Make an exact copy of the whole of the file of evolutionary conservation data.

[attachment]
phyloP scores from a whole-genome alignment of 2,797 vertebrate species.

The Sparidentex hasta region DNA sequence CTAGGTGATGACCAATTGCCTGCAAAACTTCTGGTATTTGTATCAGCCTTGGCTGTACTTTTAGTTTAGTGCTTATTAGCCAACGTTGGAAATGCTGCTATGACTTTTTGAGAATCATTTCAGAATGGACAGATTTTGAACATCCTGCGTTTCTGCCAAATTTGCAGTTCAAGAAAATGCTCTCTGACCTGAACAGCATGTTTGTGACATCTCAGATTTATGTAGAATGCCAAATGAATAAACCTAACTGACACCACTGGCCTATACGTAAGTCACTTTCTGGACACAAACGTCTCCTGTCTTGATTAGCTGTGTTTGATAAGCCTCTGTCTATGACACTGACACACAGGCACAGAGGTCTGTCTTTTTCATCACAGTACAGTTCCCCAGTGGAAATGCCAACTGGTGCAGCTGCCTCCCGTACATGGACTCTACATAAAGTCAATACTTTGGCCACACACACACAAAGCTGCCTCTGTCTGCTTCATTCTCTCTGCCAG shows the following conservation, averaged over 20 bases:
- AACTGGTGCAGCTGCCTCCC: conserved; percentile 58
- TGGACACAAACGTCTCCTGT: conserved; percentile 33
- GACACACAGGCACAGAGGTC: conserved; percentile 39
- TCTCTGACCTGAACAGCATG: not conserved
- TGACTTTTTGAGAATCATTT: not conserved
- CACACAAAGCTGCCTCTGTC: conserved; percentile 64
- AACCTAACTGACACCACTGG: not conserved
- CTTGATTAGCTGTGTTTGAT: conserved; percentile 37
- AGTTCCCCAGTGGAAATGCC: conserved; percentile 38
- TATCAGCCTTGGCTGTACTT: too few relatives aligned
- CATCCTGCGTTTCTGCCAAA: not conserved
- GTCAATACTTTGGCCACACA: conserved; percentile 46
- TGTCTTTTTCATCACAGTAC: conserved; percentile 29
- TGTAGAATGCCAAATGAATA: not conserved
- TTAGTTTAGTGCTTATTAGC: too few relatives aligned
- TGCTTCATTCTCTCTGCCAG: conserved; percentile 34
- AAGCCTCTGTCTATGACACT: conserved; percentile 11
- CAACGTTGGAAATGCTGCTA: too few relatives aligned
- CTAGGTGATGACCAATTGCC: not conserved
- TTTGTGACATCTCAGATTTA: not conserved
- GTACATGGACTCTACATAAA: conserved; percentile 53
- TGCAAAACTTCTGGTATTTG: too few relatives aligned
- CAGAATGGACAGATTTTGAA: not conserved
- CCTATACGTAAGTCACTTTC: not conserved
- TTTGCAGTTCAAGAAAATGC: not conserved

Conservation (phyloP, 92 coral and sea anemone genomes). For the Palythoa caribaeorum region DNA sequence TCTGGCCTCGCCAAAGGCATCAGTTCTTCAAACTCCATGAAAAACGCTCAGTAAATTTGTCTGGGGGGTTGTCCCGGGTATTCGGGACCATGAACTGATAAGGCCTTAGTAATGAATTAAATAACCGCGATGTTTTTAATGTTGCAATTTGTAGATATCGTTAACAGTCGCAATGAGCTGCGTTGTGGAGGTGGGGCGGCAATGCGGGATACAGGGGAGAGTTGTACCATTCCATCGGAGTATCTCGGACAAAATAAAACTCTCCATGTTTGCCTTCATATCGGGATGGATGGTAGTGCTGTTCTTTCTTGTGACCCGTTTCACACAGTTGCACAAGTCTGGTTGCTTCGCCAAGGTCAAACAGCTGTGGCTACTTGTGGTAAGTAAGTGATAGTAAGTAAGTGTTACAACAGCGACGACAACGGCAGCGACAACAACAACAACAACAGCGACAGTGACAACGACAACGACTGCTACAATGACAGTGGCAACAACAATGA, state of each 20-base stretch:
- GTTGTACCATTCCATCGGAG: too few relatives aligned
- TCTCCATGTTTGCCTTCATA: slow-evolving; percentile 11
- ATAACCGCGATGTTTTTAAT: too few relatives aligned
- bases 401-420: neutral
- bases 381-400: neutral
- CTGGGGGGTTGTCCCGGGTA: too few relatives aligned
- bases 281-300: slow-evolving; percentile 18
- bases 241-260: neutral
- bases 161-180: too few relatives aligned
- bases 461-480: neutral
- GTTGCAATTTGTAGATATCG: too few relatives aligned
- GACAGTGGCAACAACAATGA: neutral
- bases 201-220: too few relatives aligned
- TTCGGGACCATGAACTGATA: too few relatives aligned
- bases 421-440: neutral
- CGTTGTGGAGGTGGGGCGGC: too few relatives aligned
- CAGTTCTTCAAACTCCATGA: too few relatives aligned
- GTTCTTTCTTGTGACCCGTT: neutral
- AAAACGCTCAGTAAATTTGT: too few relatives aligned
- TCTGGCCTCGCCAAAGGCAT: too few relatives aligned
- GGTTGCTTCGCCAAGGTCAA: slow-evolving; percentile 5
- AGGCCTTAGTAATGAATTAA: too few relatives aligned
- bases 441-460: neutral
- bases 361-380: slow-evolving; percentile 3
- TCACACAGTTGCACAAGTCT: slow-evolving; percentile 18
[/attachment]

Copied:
phyloP scores from a whole-genome alignment of 2,797 vertebrate species.

The Sparidentex hasta region DNA sequence CTAGGTGATGACCAATTGCCTGCAAAACTTCTGGTATTTGTATCAGCCTTGGCTGTACTTTTAGTTTAGTGCTTATTAGCCAACGTTGGAAATGCTGCTATGACTTTTTGAGAATCATTTCAGAATGGACAGATTTTGAACATCCTGCGTTTCTGCCAAATTTGCAGTTCAAGAAAATGCTCTCTGACCTGAACAGCATGTTTGTGACATCTCAGATTTATGTAGAATGCCAAATGAATAAACCTAACTGACACCACTGGCCTATACGTAAGTCACTTTCTGGACACAAACGTCTCCTGTCTTGATTAGCTGTGTTTGATAAGCCTCTGTCTATGACACTGACACACAGGCACAGAGGTCTGTCTTTTTCATCACAGTACAGTTCCCCAGTGGAAATGCCAACTGGTGCAGCTGCCTCCCGTACATGGACTCTACATAAAGTCAATACTTTGGCCACACACACACAAAGCTGCCTCTGTCTGCTTCATTCTCTCTGCCAG shows the following conservation, averaged over 20 bases:
- AACTGGTGCAGCTGCCTCCC: conserved; percentile 58
- TGGACACAAACGTCTCCTGT: conserved; percentile 33
- GACACACAGGCACAGAGGTC: conserved; percentile 39
- TCTCTGACCTGAACAGCATG: not conserved
- TGACTTTTTGAGAATCATTT: not conserved
- CACACAAAGCTGCCTCTGTC: conserved; percentile 64
- AACCTAACTGACACCACTGG: not conserved
- CTTGATTAGCTGTGTTTGAT: conserved; percentile 37
- AGTTCCCCAGTGGAAATGCC: conserved; percentile 38
- TATCAGCCTTGGCTGTACTT: too few relatives aligned
- CATCCTGCGTTTCTGCCAAA: not conserved
- GTCAATACTTTGGCCACACA: conserved; percentile 46
- TGTCTTTTTCATCACAGTAC: conserved; percentile 29
- TGTAGAATGCCAAATGAATA: not conserved
- TTAGTTTAGTGCTTATTAGC: too few relatives aligned
- TGCTTCATTCTCTCTGCCAG: conserved; percentile 34
- AAGCCTCTGTCTATGACACT: conserved; percentile 11
- CAACGTTGGAAATGCTGCTA: too few relatives aligned
- CTAGGTGATGACCAATTGCC: not conserved
- TTTGTGACATCTCAGATTTA: not conserved
- GTACATGGACTCTACATAAA: conserved; percentile 53
- TGCAAAACTTCTGGTATTTG: too few relatives aligned
- CAGAATGGACAGATTTTGAA: not conserved
- CCTATACGTAAGTCACTTTC: not conserved
- TTTGCAGTTCAAGAAAATGC: not conserved

Conservation (phyloP, 92 coral and sea anemone genomes). For the Palythoa caribaeorum region DNA sequence TCTGGCCTCGCCAAAGGCATCAGTTCTTCAAACTCCATGAAAAACGCTCAGTAAATTTGTCTGGGGGGTTGTCCCGGGTATTCGGGACCATGAACTGATAAGGCCTTAGTAATGAATTAAATAACCGCGATGTTTTTAATGTTGCAATTTGTAGATATCGTTAACAGTCGCAATGAGCTGCGTTGTGGAGGTGGGGCGGCAATGCGGGATACAGGGGAGAGTTGTACCATTCCATCGGAGTATCTCGGACAAAATAAAACTCTCCATGTTTGCCTTCATATCGGGATGGATGGTAGTGCTGTTCTTTCTTGTGACCCGTTTCACACAGTTGCACAAGTCTGGTTGCTTCGCCAAGGTCAAACAGCTGTGGCTACTTGTGGTAAGTAAGTGATAGTAAGTAAGTGTTACAACAGCGACGACAACGGCAGCGACAACAACAACAACAACAGCGACAGTGACAACGACAACGACTGCTACAATGACAGTGGCAACAACAATGA, state of each 20-base stretch:
- GTTGTACCATTCCATCGGAG: too few relatives aligned
- TCTCCATGTTTGCCTTCATA: slow-evolving; percentile 11
- ATAACCGCGATGTTTTTAAT: too few relatives aligned
- bases 401-420: neutral
- bases 381-400: neutral
- CTGGGGGGTTGTCCCGGGTA: too few relatives aligned
- bases 281-300: slow-evolving; percentile 18
- bases 241-260: neutral
- bases 161-180: too few relatives aligned
- bases 461-480: neutral
- GTTGCAATTTGTAGATATCG: too few relatives aligned
- GACAGTGGCAACAACAATGA: neutral
- bases 201-220: too few relatives aligned
- TTCGGGACCATGAACTGATA: too few relatives aligned
- bases 421-440: neutral
- CGTTGTGGAGGTGGGGCGGC: too few relatives aligned
- CAGTTCTTCAAACTCCATGA: too few relatives aligned
- GTTCTTTCTTGTGACCCGTT: neutral
- AAAACGCTCAGTAAATTTGT: too few relatives aligned
- TCTGGCCTCGCCAAAGGCAT: too few relatives aligned
- GGTTGCTTCGCCAAGGTCAA: slow-evolving; percentile 5
- AGGCCTTAGTAATGAATTAA: too few relatives aligned
- bases 441-460: neutral
- bases 361-380: slow-evolving; percentile 3
- TCACACAGTTGCACAAGTCT: slow-evolving; percentile 18